Grand Theft Auto creators awarded Bafta fellowship

Grand Theft Auto V

Rockstar Games, the creator of the Grand Theft Auto series, is to be awarded with a Bafta Fellowship. The accolade celebrates outstanding artistic achievement in movies, television and video games.

The company’s founders Sam and Dan Houser, along with Grand Theft Auto developers Leslie Benzies and Aaron Garbut, will accept the honour at the Bafta video game awards, taking place in London on 12 March.

Grand Theft Auto is one of the biggest entertainment franchises in the world. The most recent instalment, GTA V, has sold over 32m copies since its launch in September, earning $1bn in revenue in the space of just three days, out-performing the biggest movie releases. The entire series, which began in 1997, has sold over 250m copies.

Although controversial for their mature, often extremely violent content, the Grand Theft Auto titles are critically revered for their sheer scope and design ambition. Set in a fictionalised version of the United States, each game follows a selection of gangsters and hoodlums as they rise through the criminal ranks, attempting ever more ambitious heists. The open-world nature of the environments means players are free to do what they please between missions, stealing cars, setting up their own businesses and even playing the stock exchange. Filled with damaged, ruthless characters including corrupt politicians, aspiring actors and shadowy government agencies, the titles are often seen as satires on modern Western Society.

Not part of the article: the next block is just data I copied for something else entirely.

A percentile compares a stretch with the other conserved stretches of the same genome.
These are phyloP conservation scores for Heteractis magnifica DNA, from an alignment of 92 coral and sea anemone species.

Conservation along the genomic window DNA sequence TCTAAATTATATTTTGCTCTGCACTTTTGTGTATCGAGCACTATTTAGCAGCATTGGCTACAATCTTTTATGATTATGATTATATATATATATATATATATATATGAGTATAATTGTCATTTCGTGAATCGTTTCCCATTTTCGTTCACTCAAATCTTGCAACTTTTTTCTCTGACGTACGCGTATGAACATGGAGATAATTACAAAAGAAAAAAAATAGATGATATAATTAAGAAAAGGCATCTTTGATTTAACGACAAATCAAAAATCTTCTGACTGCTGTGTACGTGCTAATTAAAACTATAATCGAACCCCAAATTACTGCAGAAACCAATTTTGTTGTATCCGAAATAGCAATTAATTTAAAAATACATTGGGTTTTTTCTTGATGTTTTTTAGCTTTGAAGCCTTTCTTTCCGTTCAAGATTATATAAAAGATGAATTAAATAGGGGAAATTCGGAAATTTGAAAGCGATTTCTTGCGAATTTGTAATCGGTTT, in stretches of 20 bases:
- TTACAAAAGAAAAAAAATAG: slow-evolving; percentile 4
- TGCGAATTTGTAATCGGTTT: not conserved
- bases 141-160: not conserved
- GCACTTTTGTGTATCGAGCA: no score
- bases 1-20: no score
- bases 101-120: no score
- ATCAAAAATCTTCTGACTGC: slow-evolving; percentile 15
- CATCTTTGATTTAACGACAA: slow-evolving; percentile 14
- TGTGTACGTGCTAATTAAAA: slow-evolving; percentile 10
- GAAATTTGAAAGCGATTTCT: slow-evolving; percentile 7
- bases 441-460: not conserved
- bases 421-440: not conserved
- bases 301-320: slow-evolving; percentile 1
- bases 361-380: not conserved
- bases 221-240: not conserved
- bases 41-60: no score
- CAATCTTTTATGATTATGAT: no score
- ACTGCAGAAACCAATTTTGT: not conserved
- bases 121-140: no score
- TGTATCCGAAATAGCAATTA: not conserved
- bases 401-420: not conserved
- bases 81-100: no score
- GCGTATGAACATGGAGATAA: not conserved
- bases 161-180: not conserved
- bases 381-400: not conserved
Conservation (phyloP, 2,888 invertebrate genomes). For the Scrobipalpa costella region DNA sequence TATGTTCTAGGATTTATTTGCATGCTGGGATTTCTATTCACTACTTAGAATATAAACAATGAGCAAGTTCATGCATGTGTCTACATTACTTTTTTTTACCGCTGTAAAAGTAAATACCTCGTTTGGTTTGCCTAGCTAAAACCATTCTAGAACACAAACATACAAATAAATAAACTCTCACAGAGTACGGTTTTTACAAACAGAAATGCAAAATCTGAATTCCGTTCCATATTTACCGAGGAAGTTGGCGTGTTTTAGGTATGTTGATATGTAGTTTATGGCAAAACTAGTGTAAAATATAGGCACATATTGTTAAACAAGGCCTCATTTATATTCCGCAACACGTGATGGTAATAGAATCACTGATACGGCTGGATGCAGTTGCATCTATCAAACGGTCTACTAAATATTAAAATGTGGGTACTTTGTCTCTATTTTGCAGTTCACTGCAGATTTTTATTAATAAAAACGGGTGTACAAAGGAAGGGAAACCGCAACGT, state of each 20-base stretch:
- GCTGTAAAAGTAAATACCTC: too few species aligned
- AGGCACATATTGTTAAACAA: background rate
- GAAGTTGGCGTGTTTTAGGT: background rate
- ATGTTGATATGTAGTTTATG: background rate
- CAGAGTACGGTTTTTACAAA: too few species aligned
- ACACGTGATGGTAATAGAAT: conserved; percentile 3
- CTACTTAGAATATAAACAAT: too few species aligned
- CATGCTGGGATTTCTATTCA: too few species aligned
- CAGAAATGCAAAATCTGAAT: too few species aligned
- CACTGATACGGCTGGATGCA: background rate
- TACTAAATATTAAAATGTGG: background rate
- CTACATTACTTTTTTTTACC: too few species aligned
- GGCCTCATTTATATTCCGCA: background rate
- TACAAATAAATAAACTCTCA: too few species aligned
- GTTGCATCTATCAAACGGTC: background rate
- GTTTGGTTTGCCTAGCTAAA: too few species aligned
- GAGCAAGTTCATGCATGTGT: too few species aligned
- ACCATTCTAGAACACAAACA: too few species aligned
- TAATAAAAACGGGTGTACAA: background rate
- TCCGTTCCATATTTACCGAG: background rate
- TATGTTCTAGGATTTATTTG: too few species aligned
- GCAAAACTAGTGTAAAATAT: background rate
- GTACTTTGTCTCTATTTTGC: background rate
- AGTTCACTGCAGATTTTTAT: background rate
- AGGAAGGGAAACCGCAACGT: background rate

“We have long believed in the potential for videogames to become a new form of cultural expression and worked to show that in our games, so for us accepting the BAFTA Fellowship is incredibly humbling,” said Sam Houser, who founded Rockstar Games in 1998. “This honour reflects the creative vision and dedication of a huge number of people over many years, and we look forward to accepting the Fellowship on their behalf.”

Previous recipients of the video game fellowship include Will Wright, the creator of Sim City and The Sims, and Shigeru Miyamoto, the designer of the Super Mario and Zelda games. The accolade will be presented as part of a refreshed British Academy Games Awards ceremony, which will be open to the public for the first time, and includes a showcase where many of the nominated titles will be playable.

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Powered by article was written by Keith Stuart, for on Monday 3rd March 2014 10.14 Europe/London © Guardian News and Media Limited 2010


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